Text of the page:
In commemoration of Yom Hashoah, the community is invited to hear the captivating story of Roman Kent, a survivor of the Holocaust, on Sunday, April 23, at 8 p.m. at Great Neck Synagogue, 26 Old Mill Rd. Kent will enable all to become witnesses to his first-hand account of the Holocaust.
Kent is a survivor—in every sense of the word. Born Roman Kniker and raised in Lodz, Poland, in the years just prior to World War II, his happy, carefree youth was turned upside down in September 1939 with the arrival of the German army at the doorsteps of his family’s country house. For the next six years, he and his family would suffer the indignities, deprivation and loss that defined the existence of Eastern European Jews during that terrible period. Only he, his sister Renia and his brother, Leon, would survive the Lodz ghetto, Auschwitz and other German concentration camps. Even the adored family dog, Lala, would fall victim to Nazi cruelty.
His parents and one sister did not survive. It was a miracle that Leon was able to remain at his side throughout the war, which helped him endure the atrocities he experienced in the camps. After arriving in the United States as teenagers, the brothers were cared for in a loving home in Atlanta, GA. Leon went on to become a prominent neurosurgeon but died quite young a number of years ago. Renia settled in Sweden, where she still resides today.
Kent entered the business world after attending Emory University in Atlanta. In classic rags-to-riches style, he used the hard-learned lessons of his youth to become first a successful businessman in many import/export enterprises and then an internationally known voice for Holocaust survivors worldwide. He became involved with helping needy survivors after reading a New York Times column many years ago listing names of Holocaust survivors among the neediest individuals in the area. He is a philanthropist and humanitarian who has dedicated his life to helping survivors in need, as well as the community at large.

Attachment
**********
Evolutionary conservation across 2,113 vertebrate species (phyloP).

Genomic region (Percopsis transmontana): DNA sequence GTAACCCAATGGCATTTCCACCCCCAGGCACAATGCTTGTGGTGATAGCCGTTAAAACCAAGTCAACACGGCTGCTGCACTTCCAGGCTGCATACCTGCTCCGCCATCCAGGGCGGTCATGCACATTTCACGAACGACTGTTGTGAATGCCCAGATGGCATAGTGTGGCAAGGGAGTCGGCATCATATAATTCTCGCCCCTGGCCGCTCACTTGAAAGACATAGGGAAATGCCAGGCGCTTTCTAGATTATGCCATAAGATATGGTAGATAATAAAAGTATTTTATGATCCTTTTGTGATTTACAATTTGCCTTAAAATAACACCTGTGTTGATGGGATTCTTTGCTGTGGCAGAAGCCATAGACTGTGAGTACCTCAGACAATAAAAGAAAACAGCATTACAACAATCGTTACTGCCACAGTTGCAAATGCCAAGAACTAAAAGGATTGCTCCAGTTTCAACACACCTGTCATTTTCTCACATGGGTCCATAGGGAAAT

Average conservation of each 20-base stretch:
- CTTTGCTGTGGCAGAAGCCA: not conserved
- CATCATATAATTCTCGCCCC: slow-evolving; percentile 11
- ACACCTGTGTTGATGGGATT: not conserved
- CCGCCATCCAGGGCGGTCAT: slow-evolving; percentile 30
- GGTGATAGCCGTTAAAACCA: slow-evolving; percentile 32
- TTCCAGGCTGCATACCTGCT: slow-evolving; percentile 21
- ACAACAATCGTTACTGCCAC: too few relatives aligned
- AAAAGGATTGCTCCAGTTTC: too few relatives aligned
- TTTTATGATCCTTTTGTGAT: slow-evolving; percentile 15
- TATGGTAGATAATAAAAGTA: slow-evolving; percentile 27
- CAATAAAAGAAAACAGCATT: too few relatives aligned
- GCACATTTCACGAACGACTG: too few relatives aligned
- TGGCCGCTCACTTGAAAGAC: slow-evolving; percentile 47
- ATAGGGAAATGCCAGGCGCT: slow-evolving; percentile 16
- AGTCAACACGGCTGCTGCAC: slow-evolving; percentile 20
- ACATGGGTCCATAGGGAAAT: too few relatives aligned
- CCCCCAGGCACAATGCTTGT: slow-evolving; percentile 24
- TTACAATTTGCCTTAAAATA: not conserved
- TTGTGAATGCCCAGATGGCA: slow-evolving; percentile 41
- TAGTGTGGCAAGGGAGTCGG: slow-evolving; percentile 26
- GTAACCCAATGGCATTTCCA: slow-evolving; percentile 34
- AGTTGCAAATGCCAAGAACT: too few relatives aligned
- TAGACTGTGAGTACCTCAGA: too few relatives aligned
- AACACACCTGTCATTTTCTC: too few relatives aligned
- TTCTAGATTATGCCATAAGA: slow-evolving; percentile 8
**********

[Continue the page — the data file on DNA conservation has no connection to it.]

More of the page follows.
He remains active in a number of organizations commemorating the memory of the Holocaust and Holocaust-related issues. Among other positions, he is currently chairman of the American Gathering of Jewish Holocaust Survivors, president of the Jewish Foundation for the Righteous and treasurer and key negotiator of the Claims Conference, where he continues to fight for moral justice on behalf of his fellow survivors. He has worked with presidents, senators, congressmen, ambassadors and a foreign dignitaries while fighting to restore the rights, stolen property and, most importantly, lost dignity of fellow survivors.
He lives in New York City with his wife, Hannah, with whom he has been married for more than 50 years. They have two children and three grandchildren. Kent is also the author of two books, his autobiography entitled Courage Was My Only Option and My Dog Lala. He also produced an award-winning documentary, Children of the Holocaust, partially filmed in Auschwitz, which was honored at the 1980 New York International Film Festival.
For his heartfelt dedication to helping needy survivors and the community at large, he has received countless prestigious tributes and awards. In 1996, the borough president of Manhattan issued the Proclamation of Roman R. Kent Day. His many accomplishments have been acknowledged with accolades, such as the Recognition of Goodness Award in 1995, the Elie Wiesel Holocaust Remembrance Award in 2000 and the Schulweis Award from the Jewish Foundation for the Righteous in 2000. The Commander’s Cross of Merit, the highest civilian award given by the Polish government, was bestowed upon him in 2005.
Kent is a self-made man who is an inspiration to all who know him and will become an inspiration to all who hear his life story. For more information, call the Great Neck Synagogue at 516-487-6100.